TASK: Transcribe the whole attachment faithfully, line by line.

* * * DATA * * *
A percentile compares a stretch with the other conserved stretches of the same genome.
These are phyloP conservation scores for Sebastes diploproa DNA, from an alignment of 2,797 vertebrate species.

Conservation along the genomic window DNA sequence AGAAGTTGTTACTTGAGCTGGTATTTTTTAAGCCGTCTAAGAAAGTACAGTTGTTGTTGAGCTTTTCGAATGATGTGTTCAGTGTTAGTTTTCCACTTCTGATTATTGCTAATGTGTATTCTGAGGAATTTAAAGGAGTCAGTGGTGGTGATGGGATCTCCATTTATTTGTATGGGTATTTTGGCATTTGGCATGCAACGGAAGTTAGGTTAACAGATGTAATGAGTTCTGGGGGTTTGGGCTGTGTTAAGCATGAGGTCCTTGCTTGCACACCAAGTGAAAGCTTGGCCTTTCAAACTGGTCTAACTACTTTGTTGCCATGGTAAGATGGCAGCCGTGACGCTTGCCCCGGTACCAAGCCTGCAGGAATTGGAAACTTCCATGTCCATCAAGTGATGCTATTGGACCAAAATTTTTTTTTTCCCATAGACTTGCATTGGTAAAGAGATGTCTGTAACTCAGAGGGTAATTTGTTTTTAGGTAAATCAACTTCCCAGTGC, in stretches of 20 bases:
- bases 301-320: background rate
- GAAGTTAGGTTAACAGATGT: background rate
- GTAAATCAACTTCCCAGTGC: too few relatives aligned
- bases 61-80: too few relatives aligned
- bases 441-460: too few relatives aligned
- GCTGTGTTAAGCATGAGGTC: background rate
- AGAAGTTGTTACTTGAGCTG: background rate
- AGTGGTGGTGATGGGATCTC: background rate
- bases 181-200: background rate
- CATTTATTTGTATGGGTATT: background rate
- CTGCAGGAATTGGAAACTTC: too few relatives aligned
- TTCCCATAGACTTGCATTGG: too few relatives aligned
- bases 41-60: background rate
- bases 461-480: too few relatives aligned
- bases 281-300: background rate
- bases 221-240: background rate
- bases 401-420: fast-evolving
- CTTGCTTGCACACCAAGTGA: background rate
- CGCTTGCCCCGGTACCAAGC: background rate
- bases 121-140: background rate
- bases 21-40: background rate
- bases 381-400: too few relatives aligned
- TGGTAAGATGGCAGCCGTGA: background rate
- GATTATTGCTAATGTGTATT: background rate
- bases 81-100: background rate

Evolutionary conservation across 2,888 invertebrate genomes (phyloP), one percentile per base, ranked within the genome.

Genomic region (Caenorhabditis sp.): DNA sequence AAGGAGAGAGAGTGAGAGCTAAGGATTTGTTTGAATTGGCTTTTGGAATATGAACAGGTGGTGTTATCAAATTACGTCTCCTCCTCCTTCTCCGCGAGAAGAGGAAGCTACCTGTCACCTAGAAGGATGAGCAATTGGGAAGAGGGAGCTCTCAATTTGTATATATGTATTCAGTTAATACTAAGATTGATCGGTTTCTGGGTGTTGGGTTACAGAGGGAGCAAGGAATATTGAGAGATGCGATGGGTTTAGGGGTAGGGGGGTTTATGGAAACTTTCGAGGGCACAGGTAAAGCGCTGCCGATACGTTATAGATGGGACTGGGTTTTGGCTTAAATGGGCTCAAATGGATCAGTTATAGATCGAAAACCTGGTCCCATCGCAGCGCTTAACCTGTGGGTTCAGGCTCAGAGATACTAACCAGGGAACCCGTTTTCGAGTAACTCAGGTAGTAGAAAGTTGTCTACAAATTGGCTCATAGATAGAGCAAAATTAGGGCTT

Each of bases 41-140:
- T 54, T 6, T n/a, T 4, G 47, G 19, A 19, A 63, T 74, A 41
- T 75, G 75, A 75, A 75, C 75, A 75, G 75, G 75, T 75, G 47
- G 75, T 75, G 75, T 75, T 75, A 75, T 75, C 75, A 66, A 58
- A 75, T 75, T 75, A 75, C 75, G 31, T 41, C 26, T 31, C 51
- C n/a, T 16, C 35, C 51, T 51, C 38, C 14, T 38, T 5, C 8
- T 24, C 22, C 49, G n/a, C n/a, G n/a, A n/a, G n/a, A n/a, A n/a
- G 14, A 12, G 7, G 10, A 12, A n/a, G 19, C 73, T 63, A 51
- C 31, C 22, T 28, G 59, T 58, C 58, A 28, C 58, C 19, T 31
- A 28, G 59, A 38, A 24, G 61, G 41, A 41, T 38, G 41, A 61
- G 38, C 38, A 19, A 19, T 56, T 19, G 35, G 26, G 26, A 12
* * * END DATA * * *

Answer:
A percentile compares a stretch with the other conserved stretches of the same genome.
These are phyloP conservation scores for Sebastes diploproa DNA, from an alignment of 2,797 vertebrate species.

Conservation along the genomic window DNA sequence AGAAGTTGTTACTTGAGCTGGTATTTTTTAAGCCGTCTAAGAAAGTACAGTTGTTGTTGAGCTTTTCGAATGATGTGTTCAGTGTTAGTTTTCCACTTCTGATTATTGCTAATGTGTATTCTGAGGAATTTAAAGGAGTCAGTGGTGGTGATGGGATCTCCATTTATTTGTATGGGTATTTTGGCATTTGGCATGCAACGGAAGTTAGGTTAACAGATGTAATGAGTTCTGGGGGTTTGGGCTGTGTTAAGCATGAGGTCCTTGCTTGCACACCAAGTGAAAGCTTGGCCTTTCAAACTGGTCTAACTACTTTGTTGCCATGGTAAGATGGCAGCCGTGACGCTTGCCCCGGTACCAAGCCTGCAGGAATTGGAAACTTCCATGTCCATCAAGTGATGCTATTGGACCAAAATTTTTTTTTTCCCATAGACTTGCATTGGTAAAGAGATGTCTGTAACTCAGAGGGTAATTTGTTTTTAGGTAAATCAACTTCCCAGTGC, in stretches of 20 bases:
- bases 301-320: background rate
- GAAGTTAGGTTAACAGATGT: background rate
- GTAAATCAACTTCCCAGTGC: too few relatives aligned
- bases 61-80: too few relatives aligned
- bases 441-460: too few relatives aligned
- GCTGTGTTAAGCATGAGGTC: background rate
- AGAAGTTGTTACTTGAGCTG: background rate
- AGTGGTGGTGATGGGATCTC: background rate
- bases 181-200: background rate
- CATTTATTTGTATGGGTATT: background rate
- CTGCAGGAATTGGAAACTTC: too few relatives aligned
- TTCCCATAGACTTGCATTGG: too few relatives aligned
- bases 41-60: background rate
- bases 461-480: too few relatives aligned
- bases 281-300: background rate
- bases 221-240: background rate
- bases 401-420: fast-evolving
- CTTGCTTGCACACCAAGTGA: background rate
- CGCTTGCCCCGGTACCAAGC: background rate
- bases 121-140: background rate
- bases 21-40: background rate
- bases 381-400: too few relatives aligned
- TGGTAAGATGGCAGCCGTGA: background rate
- GATTATTGCTAATGTGTATT: background rate
- bases 81-100: background rate

Evolutionary conservation across 2,888 invertebrate genomes (phyloP), one percentile per base, ranked within the genome.

Genomic region (Caenorhabditis sp.): DNA sequence AAGGAGAGAGAGTGAGAGCTAAGGATTTGTTTGAATTGGCTTTTGGAATATGAACAGGTGGTGTTATCAAATTACGTCTCCTCCTCCTTCTCCGCGAGAAGAGGAAGCTACCTGTCACCTAGAAGGATGAGCAATTGGGAAGAGGGAGCTCTCAATTTGTATATATGTATTCAGTTAATACTAAGATTGATCGGTTTCTGGGTGTTGGGTTACAGAGGGAGCAAGGAATATTGAGAGATGCGATGGGTTTAGGGGTAGGGGGGTTTATGGAAACTTTCGAGGGCACAGGTAAAGCGCTGCCGATACGTTATAGATGGGACTGGGTTTTGGCTTAAATGGGCTCAAATGGATCAGTTATAGATCGAAAACCTGGTCCCATCGCAGCGCTTAACCTGTGGGTTCAGGCTCAGAGATACTAACCAGGGAACCCGTTTTCGAGTAACTCAGGTAGTAGAAAGTTGTCTACAAATTGGCTCATAGATAGAGCAAAATTAGGGCTT

Each of bases 41-140:
- T 54, T 6, T n/a, T 4, G 47, G 19, A 19, A 63, T 74, A 41
- T 75, G 75, A 75, A 75, C 75, A 75, G 75, G 75, T 75, G 47
- G 75, T 75, G 75, T 75, T 75, A 75, T 75, C 75, A 66, A 58
- A 75, T 75, T 75, A 75, C 75, G 31, T 41, C 26, T 31, C 51
- C n/a, T 16, C 35, C 51, T 51, C 38, C 14, T 38, T 5, C 8
- T 24, C 22, C 49, G n/a, C n/a, G n/a, A n/a, G n/a, A n/a, A n/a
- G 14, A 12, G 7, G 10, A 12, A n/a, G 19, C 73, T 63, A 51
- C 31, C 22, T 28, G 59, T 58, C 58, A 28, C 58, C 19, T 31
- A 28, G 59, A 38, A 24, G 61, G 41, A 41, T 38, G 41, A 61
- G 38, C 38, A 19, A 19, T 56, T 19, G 35, G 26, G 26, A 12